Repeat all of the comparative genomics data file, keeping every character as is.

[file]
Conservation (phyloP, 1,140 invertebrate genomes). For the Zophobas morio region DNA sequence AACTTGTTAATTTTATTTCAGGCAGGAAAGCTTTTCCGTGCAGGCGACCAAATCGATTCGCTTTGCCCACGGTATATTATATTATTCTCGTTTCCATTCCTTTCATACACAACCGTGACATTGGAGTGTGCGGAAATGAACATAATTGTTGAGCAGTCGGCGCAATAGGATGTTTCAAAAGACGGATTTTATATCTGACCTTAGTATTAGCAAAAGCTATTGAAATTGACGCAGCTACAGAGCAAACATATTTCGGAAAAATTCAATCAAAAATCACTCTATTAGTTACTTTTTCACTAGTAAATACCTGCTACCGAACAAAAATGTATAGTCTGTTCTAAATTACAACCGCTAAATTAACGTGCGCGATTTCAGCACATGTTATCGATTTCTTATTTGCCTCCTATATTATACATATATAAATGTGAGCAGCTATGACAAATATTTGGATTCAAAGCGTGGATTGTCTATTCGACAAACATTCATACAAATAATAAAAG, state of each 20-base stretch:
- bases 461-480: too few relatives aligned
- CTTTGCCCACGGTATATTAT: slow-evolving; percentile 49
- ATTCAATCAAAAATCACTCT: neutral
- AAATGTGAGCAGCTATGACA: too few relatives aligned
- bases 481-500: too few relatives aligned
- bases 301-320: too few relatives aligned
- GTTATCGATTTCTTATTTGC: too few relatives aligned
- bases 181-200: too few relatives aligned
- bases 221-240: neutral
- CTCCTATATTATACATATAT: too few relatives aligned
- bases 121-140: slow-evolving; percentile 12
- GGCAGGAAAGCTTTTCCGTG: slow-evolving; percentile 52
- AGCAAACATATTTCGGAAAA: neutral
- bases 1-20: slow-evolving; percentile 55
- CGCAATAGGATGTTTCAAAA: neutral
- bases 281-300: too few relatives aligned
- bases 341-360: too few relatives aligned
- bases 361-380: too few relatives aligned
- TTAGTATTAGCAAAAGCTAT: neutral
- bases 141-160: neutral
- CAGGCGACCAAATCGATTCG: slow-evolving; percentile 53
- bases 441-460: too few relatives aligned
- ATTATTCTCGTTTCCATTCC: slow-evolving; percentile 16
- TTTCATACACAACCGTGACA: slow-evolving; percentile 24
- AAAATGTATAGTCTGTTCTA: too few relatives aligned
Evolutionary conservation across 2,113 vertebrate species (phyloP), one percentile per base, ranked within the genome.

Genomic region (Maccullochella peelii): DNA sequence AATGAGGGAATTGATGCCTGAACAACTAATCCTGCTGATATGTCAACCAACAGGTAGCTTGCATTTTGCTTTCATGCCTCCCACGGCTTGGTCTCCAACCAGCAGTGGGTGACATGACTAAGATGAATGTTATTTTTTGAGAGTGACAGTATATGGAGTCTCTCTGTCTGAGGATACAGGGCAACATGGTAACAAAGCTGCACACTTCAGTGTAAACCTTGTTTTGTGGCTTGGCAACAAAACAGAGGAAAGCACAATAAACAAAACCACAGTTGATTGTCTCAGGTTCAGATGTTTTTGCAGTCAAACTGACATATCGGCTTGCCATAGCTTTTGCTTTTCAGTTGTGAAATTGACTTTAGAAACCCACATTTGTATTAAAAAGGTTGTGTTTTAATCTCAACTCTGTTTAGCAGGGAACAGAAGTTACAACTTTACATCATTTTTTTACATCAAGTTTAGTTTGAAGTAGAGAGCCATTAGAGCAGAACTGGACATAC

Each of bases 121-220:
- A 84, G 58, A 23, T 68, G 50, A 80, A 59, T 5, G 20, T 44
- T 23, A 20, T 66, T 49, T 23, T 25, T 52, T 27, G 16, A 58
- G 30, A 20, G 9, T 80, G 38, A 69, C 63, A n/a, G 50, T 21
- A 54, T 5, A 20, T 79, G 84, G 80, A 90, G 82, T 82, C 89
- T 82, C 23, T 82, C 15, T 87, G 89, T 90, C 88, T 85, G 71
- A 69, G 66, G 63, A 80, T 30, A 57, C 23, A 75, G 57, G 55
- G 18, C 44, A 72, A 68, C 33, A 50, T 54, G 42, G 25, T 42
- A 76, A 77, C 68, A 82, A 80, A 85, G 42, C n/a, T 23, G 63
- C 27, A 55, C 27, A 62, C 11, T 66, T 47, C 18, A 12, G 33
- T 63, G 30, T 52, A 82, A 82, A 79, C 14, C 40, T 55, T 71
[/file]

Conservation (phyloP, 1,140 invertebrate genomes). For the Zophobas morio region DNA sequence AACTTGTTAATTTTATTTCAGGCAGGAAAGCTTTTCCGTGCAGGCGACCAAATCGATTCGCTTTGCCCACGGTATATTATATTATTCTCGTTTCCATTCCTTTCATACACAACCGTGACATTGGAGTGTGCGGAAATGAACATAATTGTTGAGCAGTCGGCGCAATAGGATGTTTCAAAAGACGGATTTTATATCTGACCTTAGTATTAGCAAAAGCTATTGAAATTGACGCAGCTACAGAGCAAACATATTTCGGAAAAATTCAATCAAAAATCACTCTATTAGTTACTTTTTCACTAGTAAATACCTGCTACCGAACAAAAATGTATAGTCTGTTCTAAATTACAACCGCTAAATTAACGTGCGCGATTTCAGCACATGTTATCGATTTCTTATTTGCCTCCTATATTATACATATATAAATGTGAGCAGCTATGACAAATATTTGGATTCAAAGCGTGGATTGTCTATTCGACAAACATTCATACAAATAATAAAAG, state of each 20-base stretch:
- bases 461-480: too few relatives aligned
- CTTTGCCCACGGTATATTAT: slow-evolving; percentile 49
- ATTCAATCAAAAATCACTCT: neutral
- AAATGTGAGCAGCTATGACA: too few relatives aligned
- bases 481-500: too few relatives aligned
- bases 301-320: too few relatives aligned
- GTTATCGATTTCTTATTTGC: too few relatives aligned
- bases 181-200: too few relatives aligned
- bases 221-240: neutral
- CTCCTATATTATACATATAT: too few relatives aligned
- bases 121-140: slow-evolving; percentile 12
- GGCAGGAAAGCTTTTCCGTG: slow-evolving; percentile 52
- AGCAAACATATTTCGGAAAA: neutral
- bases 1-20: slow-evolving; percentile 55
- CGCAATAGGATGTTTCAAAA: neutral
- bases 281-300: too few relatives aligned
- bases 341-360: too few relatives aligned
- bases 361-380: too few relatives aligned
- TTAGTATTAGCAAAAGCTAT: neutral
- bases 141-160: neutral
- CAGGCGACCAAATCGATTCG: slow-evolving; percentile 53
- bases 441-460: too few relatives aligned
- ATTATTCTCGTTTCCATTCC: slow-evolving; percentile 16
- TTTCATACACAACCGTGACA: slow-evolving; percentile 24
- AAAATGTATAGTCTGTTCTA: too few relatives aligned
Evolutionary conservation across 2,113 vertebrate species (phyloP), one percentile per base, ranked within the genome.

Genomic region (Maccullochella peelii): DNA sequence AATGAGGGAATTGATGCCTGAACAACTAATCCTGCTGATATGTCAACCAACAGGTAGCTTGCATTTTGCTTTCATGCCTCCCACGGCTTGGTCTCCAACCAGCAGTGGGTGACATGACTAAGATGAATGTTATTTTTTGAGAGTGACAGTATATGGAGTCTCTCTGTCTGAGGATACAGGGCAACATGGTAACAAAGCTGCACACTTCAGTGTAAACCTTGTTTTGTGGCTTGGCAACAAAACAGAGGAAAGCACAATAAACAAAACCACAGTTGATTGTCTCAGGTTCAGATGTTTTTGCAGTCAAACTGACATATCGGCTTGCCATAGCTTTTGCTTTTCAGTTGTGAAATTGACTTTAGAAACCCACATTTGTATTAAAAAGGTTGTGTTTTAATCTCAACTCTGTTTAGCAGGGAACAGAAGTTACAACTTTACATCATTTTTTTACATCAAGTTTAGTTTGAAGTAGAGAGCCATTAGAGCAGAACTGGACATAC

Each of bases 121-220:
- A 84, G 58, A 23, T 68, G 50, A 80, A 59, T 5, G 20, T 44
- T 23, A 20, T 66, T 49, T 23, T 25, T 52, T 27, G 16, A 58
- G 30, A 20, G 9, T 80, G 38, A 69, C 63, A n/a, G 50, T 21
- A 54, T 5, A 20, T 79, G 84, G 80, A 90, G 82, T 82, C 89
- T 82, C 23, T 82, C 15, T 87, G 89, T 90, C 88, T 85, G 71
- A 69, G 66, G 63, A 80, T 30, A 57, C 23, A 75, G 57, G 55
- G 18, C 44, A 72, A 68, C 33, A 50, T 54, G 42, G 25, T 42
- A 76, A 77, C 68, A 82, A 80, A 85, G 42, C n/a, T 23, G 63
- C 27, A 55, C 27, A 62, C 11, T 66, T 47, C 18, A 12, G 33
- T 63, G 30, T 52, A 82, A 82, A 79, C 14, C 40, T 55, T 71